February 18-20 and 23-25, 2015
Applications will become available fall 2014.
"Once those ninth graders perform a Shakespeare play, they have the keys to the kingdom. They are bursting with justifiable pride, and full of confidence. When they return from the festival, they rule!"
Make a scene at the Folger!
Our Secondary School Shakespeare Festival for students in grades 7-12 is held each March. It is open to schools in DC, Virginia, and Maryland.
Students come to the Folger for a full day and perform prepared pieces from Shakespeare for each other.
Performances usually run for 25 minutes. Abridged versions of the plays or theme-based montages are welcomed, although all text should be in Shakespeare's original language.
While we regard the festival as a celebration of the Bard and not a competition, festival commentators – drawn from the professional theater and Shakespeare education communities – recognize exceptional performances, student directors, and good spirit amongst the students with selected awards at the end of each day. They also share feedback with the students after their performances.
What was new in 2014?
In order to enhance all of the Festival's educational goals, we have made some changes to certain areas of the Festival, outlined below. We intend for these changes to create structures through which students from different schools connect with one another, and underscore the importance of student ownership of the Festival work.
So that greater collaboration among Festival participants from different schools takes place:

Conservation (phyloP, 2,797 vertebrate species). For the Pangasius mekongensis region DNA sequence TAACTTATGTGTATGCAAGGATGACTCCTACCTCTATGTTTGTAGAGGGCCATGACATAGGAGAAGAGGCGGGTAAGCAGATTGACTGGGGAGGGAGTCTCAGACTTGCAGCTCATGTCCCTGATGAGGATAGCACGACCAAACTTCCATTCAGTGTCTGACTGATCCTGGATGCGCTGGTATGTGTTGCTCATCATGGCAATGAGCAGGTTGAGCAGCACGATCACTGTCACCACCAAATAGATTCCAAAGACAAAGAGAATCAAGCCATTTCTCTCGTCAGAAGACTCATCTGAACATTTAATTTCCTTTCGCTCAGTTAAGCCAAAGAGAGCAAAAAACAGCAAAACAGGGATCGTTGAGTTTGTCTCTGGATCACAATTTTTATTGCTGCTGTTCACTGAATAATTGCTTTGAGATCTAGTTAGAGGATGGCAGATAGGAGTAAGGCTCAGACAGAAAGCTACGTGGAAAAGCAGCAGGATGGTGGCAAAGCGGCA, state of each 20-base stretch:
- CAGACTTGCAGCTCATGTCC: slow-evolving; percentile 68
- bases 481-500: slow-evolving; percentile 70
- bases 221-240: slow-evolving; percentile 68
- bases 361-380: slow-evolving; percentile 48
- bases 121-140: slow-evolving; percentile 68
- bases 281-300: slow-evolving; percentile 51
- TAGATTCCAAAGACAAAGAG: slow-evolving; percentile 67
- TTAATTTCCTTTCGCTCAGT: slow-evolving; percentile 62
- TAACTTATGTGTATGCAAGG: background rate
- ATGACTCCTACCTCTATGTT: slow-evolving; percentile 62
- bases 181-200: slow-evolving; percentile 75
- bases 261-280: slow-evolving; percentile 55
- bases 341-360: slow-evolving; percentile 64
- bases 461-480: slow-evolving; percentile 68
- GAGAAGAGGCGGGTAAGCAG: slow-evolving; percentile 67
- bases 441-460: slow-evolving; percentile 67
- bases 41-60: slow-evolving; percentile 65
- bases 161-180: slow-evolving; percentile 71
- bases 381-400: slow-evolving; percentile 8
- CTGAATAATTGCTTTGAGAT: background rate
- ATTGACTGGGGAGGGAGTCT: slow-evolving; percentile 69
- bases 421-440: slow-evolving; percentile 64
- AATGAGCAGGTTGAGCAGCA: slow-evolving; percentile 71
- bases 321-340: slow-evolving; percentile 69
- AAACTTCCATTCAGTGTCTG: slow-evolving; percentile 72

We will assign buddy schools in mid-February and we expect schools to start then to form an online community with one another. The application will ask schools to explain how they will do that.
Buddy schools will eat lunch together.
Students will be asked to comment on one another's performances (see below).
To encourage student leadership in all phases of Festival work:
The application will ask for a full list of student contributions to the work, besides acting. It is important to us that students are also directing, editing, stage managing, leading language work, and more.
Our commentators will be fewer in number and will provide encouraging comments and constructive ones, such as "If you are going to keep working on this, here are a couple of areas to focus on..." Commentators will give brief comments after each performance, and will ask for responsible comments from students in the audience.
Each school will be asked to provide a short synopsis of their play as part of their broadside program.